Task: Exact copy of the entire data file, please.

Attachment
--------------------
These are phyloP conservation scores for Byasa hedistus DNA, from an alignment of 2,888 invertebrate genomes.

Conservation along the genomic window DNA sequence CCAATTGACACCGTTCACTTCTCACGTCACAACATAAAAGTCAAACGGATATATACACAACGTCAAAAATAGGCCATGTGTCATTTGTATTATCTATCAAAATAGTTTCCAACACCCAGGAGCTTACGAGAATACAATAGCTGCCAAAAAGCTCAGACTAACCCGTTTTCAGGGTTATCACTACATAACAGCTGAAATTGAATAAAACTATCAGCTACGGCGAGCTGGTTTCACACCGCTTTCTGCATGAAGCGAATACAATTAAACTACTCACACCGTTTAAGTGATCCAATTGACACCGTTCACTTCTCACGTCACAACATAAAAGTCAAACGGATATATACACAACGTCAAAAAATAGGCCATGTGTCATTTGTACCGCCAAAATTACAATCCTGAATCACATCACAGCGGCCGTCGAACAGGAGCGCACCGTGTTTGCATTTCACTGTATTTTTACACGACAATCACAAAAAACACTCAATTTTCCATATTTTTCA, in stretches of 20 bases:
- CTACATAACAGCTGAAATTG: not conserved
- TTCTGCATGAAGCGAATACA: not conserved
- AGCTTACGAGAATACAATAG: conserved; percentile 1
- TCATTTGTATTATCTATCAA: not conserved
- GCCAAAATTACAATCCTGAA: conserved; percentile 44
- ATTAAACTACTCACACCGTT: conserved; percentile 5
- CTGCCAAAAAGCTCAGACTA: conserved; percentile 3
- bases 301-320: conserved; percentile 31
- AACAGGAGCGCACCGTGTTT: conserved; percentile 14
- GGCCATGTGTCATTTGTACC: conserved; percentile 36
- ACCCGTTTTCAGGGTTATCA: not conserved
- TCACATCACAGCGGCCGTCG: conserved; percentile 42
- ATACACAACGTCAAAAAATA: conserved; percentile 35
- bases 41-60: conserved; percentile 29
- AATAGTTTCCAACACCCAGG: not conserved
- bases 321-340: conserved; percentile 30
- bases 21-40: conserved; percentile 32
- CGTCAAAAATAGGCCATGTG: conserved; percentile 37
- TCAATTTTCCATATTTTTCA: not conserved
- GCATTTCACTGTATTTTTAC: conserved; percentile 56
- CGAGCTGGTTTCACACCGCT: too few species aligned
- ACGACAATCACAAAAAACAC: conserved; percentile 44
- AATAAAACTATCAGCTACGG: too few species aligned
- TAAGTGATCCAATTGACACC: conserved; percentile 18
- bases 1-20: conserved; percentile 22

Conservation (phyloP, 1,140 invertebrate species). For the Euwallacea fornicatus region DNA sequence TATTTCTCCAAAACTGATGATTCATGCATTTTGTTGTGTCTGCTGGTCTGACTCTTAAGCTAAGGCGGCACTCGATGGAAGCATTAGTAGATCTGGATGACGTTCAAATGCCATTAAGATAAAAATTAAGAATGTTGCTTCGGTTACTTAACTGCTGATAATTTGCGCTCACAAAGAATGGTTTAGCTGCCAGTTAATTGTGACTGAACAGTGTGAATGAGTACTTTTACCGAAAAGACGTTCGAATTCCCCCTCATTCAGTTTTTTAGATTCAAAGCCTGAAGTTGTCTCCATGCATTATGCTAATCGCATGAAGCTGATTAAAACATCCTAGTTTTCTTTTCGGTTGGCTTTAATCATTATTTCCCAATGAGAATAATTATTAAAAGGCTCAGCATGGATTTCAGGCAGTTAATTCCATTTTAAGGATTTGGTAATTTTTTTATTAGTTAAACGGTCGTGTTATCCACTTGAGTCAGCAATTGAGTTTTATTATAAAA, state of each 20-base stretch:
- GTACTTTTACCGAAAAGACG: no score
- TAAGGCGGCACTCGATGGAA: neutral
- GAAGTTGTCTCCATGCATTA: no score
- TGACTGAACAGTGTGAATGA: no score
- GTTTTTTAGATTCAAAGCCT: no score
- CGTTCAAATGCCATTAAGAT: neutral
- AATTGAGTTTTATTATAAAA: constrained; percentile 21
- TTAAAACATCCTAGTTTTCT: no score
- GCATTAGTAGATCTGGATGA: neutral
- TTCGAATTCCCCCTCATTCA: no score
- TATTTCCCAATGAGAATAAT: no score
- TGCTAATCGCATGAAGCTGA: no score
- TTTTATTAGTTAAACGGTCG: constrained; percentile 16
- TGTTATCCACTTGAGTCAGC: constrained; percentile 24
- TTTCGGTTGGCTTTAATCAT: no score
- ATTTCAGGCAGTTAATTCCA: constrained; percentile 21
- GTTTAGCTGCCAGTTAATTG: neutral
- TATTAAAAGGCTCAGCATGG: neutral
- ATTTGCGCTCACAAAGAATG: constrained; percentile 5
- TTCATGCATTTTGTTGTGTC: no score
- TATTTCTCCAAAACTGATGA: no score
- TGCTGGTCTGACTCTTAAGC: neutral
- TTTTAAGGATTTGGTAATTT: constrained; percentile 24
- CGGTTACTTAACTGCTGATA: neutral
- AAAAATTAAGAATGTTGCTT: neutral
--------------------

These are phyloP conservation scores for Byasa hedistus DNA, from an alignment of 2,888 invertebrate genomes.

Conservation along the genomic window DNA sequence CCAATTGACACCGTTCACTTCTCACGTCACAACATAAAAGTCAAACGGATATATACACAACGTCAAAAATAGGCCATGTGTCATTTGTATTATCTATCAAAATAGTTTCCAACACCCAGGAGCTTACGAGAATACAATAGCTGCCAAAAAGCTCAGACTAACCCGTTTTCAGGGTTATCACTACATAACAGCTGAAATTGAATAAAACTATCAGCTACGGCGAGCTGGTTTCACACCGCTTTCTGCATGAAGCGAATACAATTAAACTACTCACACCGTTTAAGTGATCCAATTGACACCGTTCACTTCTCACGTCACAACATAAAAGTCAAACGGATATATACACAACGTCAAAAAATAGGCCATGTGTCATTTGTACCGCCAAAATTACAATCCTGAATCACATCACAGCGGCCGTCGAACAGGAGCGCACCGTGTTTGCATTTCACTGTATTTTTACACGACAATCACAAAAAACACTCAATTTTCCATATTTTTCA, in stretches of 20 bases:
- CTACATAACAGCTGAAATTG: not conserved
- TTCTGCATGAAGCGAATACA: not conserved
- AGCTTACGAGAATACAATAG: conserved; percentile 1
- TCATTTGTATTATCTATCAA: not conserved
- GCCAAAATTACAATCCTGAA: conserved; percentile 44
- ATTAAACTACTCACACCGTT: conserved; percentile 5
- CTGCCAAAAAGCTCAGACTA: conserved; percentile 3
- bases 301-320: conserved; percentile 31
- AACAGGAGCGCACCGTGTTT: conserved; percentile 14
- GGCCATGTGTCATTTGTACC: conserved; percentile 36
- ACCCGTTTTCAGGGTTATCA: not conserved
- TCACATCACAGCGGCCGTCG: conserved; percentile 42
- ATACACAACGTCAAAAAATA: conserved; percentile 35
- bases 41-60: conserved; percentile 29
- AATAGTTTCCAACACCCAGG: not conserved
- bases 321-340: conserved; percentile 30
- bases 21-40: conserved; percentile 32
- CGTCAAAAATAGGCCATGTG: conserved; percentile 37
- TCAATTTTCCATATTTTTCA: not conserved
- GCATTTCACTGTATTTTTAC: conserved; percentile 56
- CGAGCTGGTTTCACACCGCT: too few species aligned
- ACGACAATCACAAAAAACAC: conserved; percentile 44
- AATAAAACTATCAGCTACGG: too few species aligned
- TAAGTGATCCAATTGACACC: conserved; percentile 18
- bases 1-20: conserved; percentile 22

Conservation (phyloP, 1,140 invertebrate species). For the Euwallacea fornicatus region DNA sequence TATTTCTCCAAAACTGATGATTCATGCATTTTGTTGTGTCTGCTGGTCTGACTCTTAAGCTAAGGCGGCACTCGATGGAAGCATTAGTAGATCTGGATGACGTTCAAATGCCATTAAGATAAAAATTAAGAATGTTGCTTCGGTTACTTAACTGCTGATAATTTGCGCTCACAAAGAATGGTTTAGCTGCCAGTTAATTGTGACTGAACAGTGTGAATGAGTACTTTTACCGAAAAGACGTTCGAATTCCCCCTCATTCAGTTTTTTAGATTCAAAGCCTGAAGTTGTCTCCATGCATTATGCTAATCGCATGAAGCTGATTAAAACATCCTAGTTTTCTTTTCGGTTGGCTTTAATCATTATTTCCCAATGAGAATAATTATTAAAAGGCTCAGCATGGATTTCAGGCAGTTAATTCCATTTTAAGGATTTGGTAATTTTTTTATTAGTTAAACGGTCGTGTTATCCACTTGAGTCAGCAATTGAGTTTTATTATAAAA, state of each 20-base stretch:
- GTACTTTTACCGAAAAGACG: no score
- TAAGGCGGCACTCGATGGAA: neutral
- GAAGTTGTCTCCATGCATTA: no score
- TGACTGAACAGTGTGAATGA: no score
- GTTTTTTAGATTCAAAGCCT: no score
- CGTTCAAATGCCATTAAGAT: neutral
- AATTGAGTTTTATTATAAAA: constrained; percentile 21
- TTAAAACATCCTAGTTTTCT: no score
- GCATTAGTAGATCTGGATGA: neutral
- TTCGAATTCCCCCTCATTCA: no score
- TATTTCCCAATGAGAATAAT: no score
- TGCTAATCGCATGAAGCTGA: no score
- TTTTATTAGTTAAACGGTCG: constrained; percentile 16
- TGTTATCCACTTGAGTCAGC: constrained; percentile 24
- TTTCGGTTGGCTTTAATCAT: no score
- ATTTCAGGCAGTTAATTCCA: constrained; percentile 21
- GTTTAGCTGCCAGTTAATTG: neutral
- TATTAAAAGGCTCAGCATGG: neutral
- ATTTGCGCTCACAAAGAATG: constrained; percentile 5
- TTCATGCATTTTGTTGTGTC: no score
- TATTTCTCCAAAACTGATGA: no score
- TGCTGGTCTGACTCTTAAGC: neutral
- TTTTAAGGATTTGGTAATTT: constrained; percentile 24
- CGGTTACTTAACTGCTGATA: neutral
- AAAAATTAAGAATGTTGCTT: neutral